Heeding the tidal pull of his new-found genius, Fischer set about learning as much about painting as he felt he needed to. “At first I painted abstracts,” he says, ” ‘cuz those were easiest. Then big loose figures. Then stuff that looked like Picassos and Matisses. But I had a lousy sense of proportion. It didn’t matter how big the canvas was, people were always cut off at the knees. I knew I was doing something wrong.” He began tracing his images from photographs, adding sequins, pins and rhinestones, “basically out of laziness and because the people I paint would be wearing things like that anyway.” The portraits went over all right at the gay bars and art fairs where Fischer first showed his work. But Bizzarte was uniformly rejected by major Chicago galleries. The painter did not take the rejection meekly.
He came up with a marketing technique. Leafing through Skyline, the gossip weekly of Chicago’s chichi, Fischer would pick out a likely-looking grande dame, dial her number and tell her he had painted her. If she seemed interested, he would quickly whip off a sequin-and-paint likeness of the Skyline photo and invite the subject to its “public unveiling.” If she liked the portrait, Fischer would make a sale. If she was neutral, he requested she autograph it (he now owns more than 100 autographed portraits). Sometimes, of course, she really hated it. “We all have this image that we look like Snow White,” said one subject. “In his picture, I looked like Sneezy.” But the attendant ruckus might be worth more than his asking price. When music patroness Gloria Gottlieb complained that her unseen portrait was “unauthorized,” Fischer titled it An Unauthorized Portrait of a Blue-faced Bitch. The incident, natch, made the papers.
Something similar—but juicier still—happened in 1981 when Fischer volunteered (the clients’ version) or received (his version) $400 to produce a portrait of the Mid America Commodity Exchange for its 100th anniversary. Fischer spent a month studying the look of the Exchange, but somehow, when the finished product was unveiled, it also included the likenesses of several penguins, dancer Ann Miller and the artist himself. It was re-veiled and returned to Fischer—wrapped in brown paper—with a 12-inch hole “right in my crotch,” he says.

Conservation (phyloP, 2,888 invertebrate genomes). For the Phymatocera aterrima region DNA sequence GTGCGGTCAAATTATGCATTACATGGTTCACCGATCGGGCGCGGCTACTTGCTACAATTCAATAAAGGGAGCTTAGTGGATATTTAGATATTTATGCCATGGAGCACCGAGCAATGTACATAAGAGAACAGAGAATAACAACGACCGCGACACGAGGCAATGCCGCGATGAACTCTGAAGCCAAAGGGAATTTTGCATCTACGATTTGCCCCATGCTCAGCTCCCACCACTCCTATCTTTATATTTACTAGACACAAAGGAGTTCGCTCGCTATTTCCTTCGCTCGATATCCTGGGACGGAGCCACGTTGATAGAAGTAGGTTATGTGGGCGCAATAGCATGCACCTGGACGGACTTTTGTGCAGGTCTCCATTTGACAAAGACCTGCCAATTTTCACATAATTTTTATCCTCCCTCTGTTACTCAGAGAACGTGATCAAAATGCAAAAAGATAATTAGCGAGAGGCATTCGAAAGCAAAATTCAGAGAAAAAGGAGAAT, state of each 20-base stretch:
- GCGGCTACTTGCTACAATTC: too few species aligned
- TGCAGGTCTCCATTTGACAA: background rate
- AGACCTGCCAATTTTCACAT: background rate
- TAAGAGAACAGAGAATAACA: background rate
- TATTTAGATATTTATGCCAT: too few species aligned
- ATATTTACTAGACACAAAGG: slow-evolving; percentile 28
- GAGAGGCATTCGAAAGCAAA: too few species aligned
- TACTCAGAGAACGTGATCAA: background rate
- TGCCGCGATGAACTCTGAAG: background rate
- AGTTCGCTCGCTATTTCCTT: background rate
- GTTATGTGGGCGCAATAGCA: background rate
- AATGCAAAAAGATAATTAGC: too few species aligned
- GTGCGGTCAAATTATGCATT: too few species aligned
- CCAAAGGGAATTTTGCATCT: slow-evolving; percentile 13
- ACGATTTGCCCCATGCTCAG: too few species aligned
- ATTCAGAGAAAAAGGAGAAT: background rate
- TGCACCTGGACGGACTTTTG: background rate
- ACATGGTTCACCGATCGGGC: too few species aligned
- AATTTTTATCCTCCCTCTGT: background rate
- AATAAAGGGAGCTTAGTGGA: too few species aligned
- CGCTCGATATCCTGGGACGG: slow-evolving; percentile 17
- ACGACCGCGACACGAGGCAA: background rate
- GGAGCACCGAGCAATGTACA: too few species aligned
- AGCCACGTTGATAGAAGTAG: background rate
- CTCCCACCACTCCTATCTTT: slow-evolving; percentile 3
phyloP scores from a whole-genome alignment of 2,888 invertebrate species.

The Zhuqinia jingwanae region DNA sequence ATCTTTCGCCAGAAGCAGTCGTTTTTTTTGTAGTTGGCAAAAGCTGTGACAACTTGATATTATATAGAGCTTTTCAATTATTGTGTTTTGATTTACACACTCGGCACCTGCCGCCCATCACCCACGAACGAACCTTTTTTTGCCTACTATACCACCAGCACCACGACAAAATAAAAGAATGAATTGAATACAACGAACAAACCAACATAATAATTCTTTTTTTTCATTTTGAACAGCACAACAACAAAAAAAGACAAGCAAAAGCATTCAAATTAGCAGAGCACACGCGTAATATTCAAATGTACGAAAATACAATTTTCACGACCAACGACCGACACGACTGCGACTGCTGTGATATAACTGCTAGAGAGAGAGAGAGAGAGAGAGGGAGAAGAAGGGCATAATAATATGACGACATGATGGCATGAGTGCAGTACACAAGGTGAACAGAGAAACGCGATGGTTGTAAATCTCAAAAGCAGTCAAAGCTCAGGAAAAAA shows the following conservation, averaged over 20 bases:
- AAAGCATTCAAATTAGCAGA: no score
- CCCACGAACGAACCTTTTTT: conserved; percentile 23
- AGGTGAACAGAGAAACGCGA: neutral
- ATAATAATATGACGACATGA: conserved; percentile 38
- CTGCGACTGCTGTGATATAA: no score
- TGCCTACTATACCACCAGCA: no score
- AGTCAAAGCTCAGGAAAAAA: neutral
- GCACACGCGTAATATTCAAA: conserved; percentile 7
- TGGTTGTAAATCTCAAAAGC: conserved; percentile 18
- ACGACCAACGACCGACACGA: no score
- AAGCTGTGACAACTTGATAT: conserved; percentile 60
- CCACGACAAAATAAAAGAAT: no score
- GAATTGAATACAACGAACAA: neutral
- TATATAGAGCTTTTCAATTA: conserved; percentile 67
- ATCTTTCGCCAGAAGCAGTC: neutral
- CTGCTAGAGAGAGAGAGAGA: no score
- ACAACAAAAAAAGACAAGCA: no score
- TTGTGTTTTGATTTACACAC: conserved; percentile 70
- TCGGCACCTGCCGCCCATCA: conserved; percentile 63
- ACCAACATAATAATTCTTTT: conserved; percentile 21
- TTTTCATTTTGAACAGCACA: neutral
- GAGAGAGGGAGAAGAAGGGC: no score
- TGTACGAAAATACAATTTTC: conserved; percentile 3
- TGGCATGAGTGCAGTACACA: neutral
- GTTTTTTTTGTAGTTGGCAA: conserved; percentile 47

No harm done. Before presenting it to the Exchange, Fischer had taken the precaution of holding a party in the picture’s honor—a doozer involving 400 guests, a rock band, a male stripper and a bearded lady as emcee. The cumulative ridiculousness resulted in a feature in the Wall Street Journal. And, says Fischer, “A little article in the Journal sells more paintings than a full-page review in the New Art Examiner.”
The success pushed Fischer’s art to a plane that perhaps it had always sought: performance. For the past four years, he has been holding Bizzarte “events,” gatherings where as many as 2,500 Chicagoans in everything from business suits to leather bikinis pay $20 a head for a chance to mingle with Jell-O wrestlers, transvestite strippers, bodybuilders and the porn star Seka. “They’re all my art,” says Fischer. Their success led to his opportunity at the Paradise. “I know this club is gonna make a fortune,” he says, “because there’s no club like this. This is my reward for working my butt off for the last five years. I’ve got a guy with all this money giving me a million-dollar club to do it my way. It’s going to allow me to pull all those resources together. I’m not playin’—I’m serious. This is gonna make my name.”
But sometimes Bob Fischer gets depressed. When that happens, he stops talking about Paradise or the $30,000 commissions he supposedly has made, and explains what it was like when he, Paula, 37, and their children, Aaron, 14, and Morgan, 2, had to live on generic macaroni and cheese for a year, and that even now he does not own plates or sheets or towels. He stops claiming that his work is in private collections and explains why the jibes of the Alan Artners hurt, why he never goes to Chicago’s Art Institute. When that happens, his voice becomes almost plaintive. “Ultimately, I really want my stuff in museums. And I can’t get museums to look at my work. Everybody knows me in Chicago, but I can’t get into shows. That hurts.”
He used to think that he should move to New York. In New York they understand his kind of personality, his kind of work. In Manhattan, he says, offbeat art “is selling for $90,000.” But he never moved. “In New York, I’d be dead. At least here you can live in an okay apartment. You can eat macaroni and cheese. Four months ago, I stopped sending my slides to New York galleries.”
There is a pause. Kid Van Gogh is down, victim of the Flying Hammerlock of Fate. Could this be the end? Is it a pin? NO!!! He’s up! He’s rallying!
“If I do enough of what I’m doing here in Chicago,” says Bob Fischer earnestly, “New York will call me.”